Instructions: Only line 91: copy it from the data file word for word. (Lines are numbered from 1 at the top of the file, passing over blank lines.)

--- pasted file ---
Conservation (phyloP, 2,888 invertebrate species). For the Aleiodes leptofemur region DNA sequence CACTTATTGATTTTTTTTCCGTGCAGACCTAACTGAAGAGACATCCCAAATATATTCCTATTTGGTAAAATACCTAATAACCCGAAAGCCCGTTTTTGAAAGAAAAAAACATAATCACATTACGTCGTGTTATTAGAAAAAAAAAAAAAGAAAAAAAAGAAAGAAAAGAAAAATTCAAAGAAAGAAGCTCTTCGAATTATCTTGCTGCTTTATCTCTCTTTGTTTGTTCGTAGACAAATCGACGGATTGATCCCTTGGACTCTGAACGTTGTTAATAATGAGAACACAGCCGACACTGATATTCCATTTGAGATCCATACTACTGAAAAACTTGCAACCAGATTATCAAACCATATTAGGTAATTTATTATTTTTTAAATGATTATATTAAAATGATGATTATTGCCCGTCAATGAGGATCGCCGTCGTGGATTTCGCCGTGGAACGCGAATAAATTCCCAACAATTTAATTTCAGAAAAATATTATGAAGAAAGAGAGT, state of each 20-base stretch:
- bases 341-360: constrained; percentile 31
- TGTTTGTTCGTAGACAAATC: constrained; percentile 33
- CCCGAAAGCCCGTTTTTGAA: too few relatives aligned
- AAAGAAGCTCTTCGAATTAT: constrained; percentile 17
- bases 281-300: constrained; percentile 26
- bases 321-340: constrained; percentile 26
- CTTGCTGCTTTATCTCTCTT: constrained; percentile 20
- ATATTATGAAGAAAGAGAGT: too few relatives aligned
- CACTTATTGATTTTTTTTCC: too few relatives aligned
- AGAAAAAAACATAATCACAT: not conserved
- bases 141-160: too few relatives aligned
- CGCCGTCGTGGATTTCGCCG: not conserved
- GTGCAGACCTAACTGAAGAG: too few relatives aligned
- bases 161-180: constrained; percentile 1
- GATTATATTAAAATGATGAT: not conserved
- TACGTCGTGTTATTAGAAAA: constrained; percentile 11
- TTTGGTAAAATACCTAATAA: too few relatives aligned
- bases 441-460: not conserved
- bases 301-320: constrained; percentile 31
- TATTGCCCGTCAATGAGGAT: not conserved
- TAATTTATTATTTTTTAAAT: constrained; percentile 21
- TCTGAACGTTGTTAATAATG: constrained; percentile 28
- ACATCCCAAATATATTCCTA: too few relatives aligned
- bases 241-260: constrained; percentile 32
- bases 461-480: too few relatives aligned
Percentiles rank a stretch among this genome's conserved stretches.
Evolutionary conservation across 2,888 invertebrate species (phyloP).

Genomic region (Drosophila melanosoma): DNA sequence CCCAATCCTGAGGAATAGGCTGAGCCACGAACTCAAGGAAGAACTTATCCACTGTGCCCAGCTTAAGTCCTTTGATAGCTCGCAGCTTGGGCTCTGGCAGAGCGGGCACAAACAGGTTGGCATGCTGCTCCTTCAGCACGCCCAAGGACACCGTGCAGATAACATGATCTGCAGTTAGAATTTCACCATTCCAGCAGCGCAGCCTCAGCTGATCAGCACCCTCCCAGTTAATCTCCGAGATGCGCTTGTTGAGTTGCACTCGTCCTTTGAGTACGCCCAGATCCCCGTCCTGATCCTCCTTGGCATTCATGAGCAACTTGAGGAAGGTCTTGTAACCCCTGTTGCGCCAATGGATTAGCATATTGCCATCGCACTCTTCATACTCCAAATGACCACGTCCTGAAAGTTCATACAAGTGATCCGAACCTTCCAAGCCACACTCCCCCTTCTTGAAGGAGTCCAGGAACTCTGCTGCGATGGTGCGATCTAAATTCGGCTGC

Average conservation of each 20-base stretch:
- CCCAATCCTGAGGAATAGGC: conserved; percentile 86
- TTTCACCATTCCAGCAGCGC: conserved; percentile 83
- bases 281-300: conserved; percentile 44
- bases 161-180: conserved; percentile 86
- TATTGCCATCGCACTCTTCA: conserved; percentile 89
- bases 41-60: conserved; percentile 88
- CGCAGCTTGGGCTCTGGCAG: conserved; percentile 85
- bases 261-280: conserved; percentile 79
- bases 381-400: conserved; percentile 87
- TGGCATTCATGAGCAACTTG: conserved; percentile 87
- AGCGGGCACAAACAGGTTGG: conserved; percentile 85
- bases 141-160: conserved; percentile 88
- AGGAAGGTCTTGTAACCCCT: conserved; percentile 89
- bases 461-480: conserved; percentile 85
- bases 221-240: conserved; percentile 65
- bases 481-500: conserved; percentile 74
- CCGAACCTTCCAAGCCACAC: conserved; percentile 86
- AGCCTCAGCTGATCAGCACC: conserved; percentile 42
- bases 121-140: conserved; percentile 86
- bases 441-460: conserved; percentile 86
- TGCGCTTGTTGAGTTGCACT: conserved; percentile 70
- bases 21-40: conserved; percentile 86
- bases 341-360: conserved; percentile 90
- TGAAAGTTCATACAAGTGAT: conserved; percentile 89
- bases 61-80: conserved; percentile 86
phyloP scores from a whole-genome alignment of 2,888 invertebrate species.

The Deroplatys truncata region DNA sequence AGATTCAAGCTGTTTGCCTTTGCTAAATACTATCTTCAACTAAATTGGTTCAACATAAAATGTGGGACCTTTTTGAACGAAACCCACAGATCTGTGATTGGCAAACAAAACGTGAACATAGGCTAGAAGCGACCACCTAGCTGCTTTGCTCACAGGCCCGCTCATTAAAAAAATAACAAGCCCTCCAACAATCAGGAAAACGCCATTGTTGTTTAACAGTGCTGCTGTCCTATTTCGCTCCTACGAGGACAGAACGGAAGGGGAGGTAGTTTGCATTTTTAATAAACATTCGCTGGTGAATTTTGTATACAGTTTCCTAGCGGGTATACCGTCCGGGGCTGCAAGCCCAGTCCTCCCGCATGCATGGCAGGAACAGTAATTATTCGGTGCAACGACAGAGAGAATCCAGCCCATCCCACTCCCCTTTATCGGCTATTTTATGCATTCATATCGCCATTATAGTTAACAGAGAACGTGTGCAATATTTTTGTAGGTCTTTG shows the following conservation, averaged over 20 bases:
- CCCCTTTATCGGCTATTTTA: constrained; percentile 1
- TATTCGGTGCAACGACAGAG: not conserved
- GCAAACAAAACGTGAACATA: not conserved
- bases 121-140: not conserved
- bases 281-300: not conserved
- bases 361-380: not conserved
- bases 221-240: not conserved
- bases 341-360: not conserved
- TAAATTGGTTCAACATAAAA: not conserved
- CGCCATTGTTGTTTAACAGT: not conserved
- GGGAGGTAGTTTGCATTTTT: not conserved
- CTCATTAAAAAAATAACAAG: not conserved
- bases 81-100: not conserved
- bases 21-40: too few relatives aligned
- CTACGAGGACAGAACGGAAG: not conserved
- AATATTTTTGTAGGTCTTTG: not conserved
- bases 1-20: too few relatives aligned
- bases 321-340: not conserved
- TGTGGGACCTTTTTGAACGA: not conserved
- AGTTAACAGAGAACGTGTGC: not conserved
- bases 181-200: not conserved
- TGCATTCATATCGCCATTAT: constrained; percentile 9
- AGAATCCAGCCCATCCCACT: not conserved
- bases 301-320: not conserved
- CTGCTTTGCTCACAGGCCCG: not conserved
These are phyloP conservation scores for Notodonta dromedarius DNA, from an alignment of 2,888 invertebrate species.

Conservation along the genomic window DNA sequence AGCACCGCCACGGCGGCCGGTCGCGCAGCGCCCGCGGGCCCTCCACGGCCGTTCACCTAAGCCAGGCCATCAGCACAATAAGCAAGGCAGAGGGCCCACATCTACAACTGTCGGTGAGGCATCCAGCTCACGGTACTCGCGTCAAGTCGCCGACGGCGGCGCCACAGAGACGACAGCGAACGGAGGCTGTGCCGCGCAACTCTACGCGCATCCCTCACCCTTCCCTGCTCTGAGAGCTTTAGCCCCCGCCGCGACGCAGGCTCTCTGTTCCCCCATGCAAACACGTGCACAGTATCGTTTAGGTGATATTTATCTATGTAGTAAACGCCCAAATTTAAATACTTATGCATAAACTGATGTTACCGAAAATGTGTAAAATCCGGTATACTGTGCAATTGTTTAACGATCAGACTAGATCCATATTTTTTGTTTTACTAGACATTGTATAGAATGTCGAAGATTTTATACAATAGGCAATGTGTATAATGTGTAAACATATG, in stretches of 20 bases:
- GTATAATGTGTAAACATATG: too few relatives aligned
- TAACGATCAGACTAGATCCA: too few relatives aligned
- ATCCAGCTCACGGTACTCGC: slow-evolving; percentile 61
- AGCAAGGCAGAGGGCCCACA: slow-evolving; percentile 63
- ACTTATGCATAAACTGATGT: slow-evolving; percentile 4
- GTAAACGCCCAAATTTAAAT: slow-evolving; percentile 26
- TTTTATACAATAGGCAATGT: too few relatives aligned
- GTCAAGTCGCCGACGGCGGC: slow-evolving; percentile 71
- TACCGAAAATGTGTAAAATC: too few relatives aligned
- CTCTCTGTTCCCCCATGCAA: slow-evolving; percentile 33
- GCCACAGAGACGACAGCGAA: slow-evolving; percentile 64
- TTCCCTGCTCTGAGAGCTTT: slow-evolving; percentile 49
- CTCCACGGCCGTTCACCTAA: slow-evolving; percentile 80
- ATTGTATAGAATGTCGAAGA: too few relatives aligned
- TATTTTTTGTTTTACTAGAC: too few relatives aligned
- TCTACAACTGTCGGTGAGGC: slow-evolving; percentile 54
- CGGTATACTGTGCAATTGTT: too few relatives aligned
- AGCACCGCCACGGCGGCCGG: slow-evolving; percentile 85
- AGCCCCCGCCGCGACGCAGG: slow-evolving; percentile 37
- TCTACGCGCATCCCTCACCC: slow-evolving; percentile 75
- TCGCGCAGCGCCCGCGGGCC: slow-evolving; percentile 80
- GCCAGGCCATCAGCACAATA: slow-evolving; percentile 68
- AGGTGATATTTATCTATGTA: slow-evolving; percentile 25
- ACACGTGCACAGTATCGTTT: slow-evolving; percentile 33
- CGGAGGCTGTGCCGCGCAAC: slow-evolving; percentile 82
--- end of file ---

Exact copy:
- TTTTATACAATAGGCAATGT: too few relatives aligned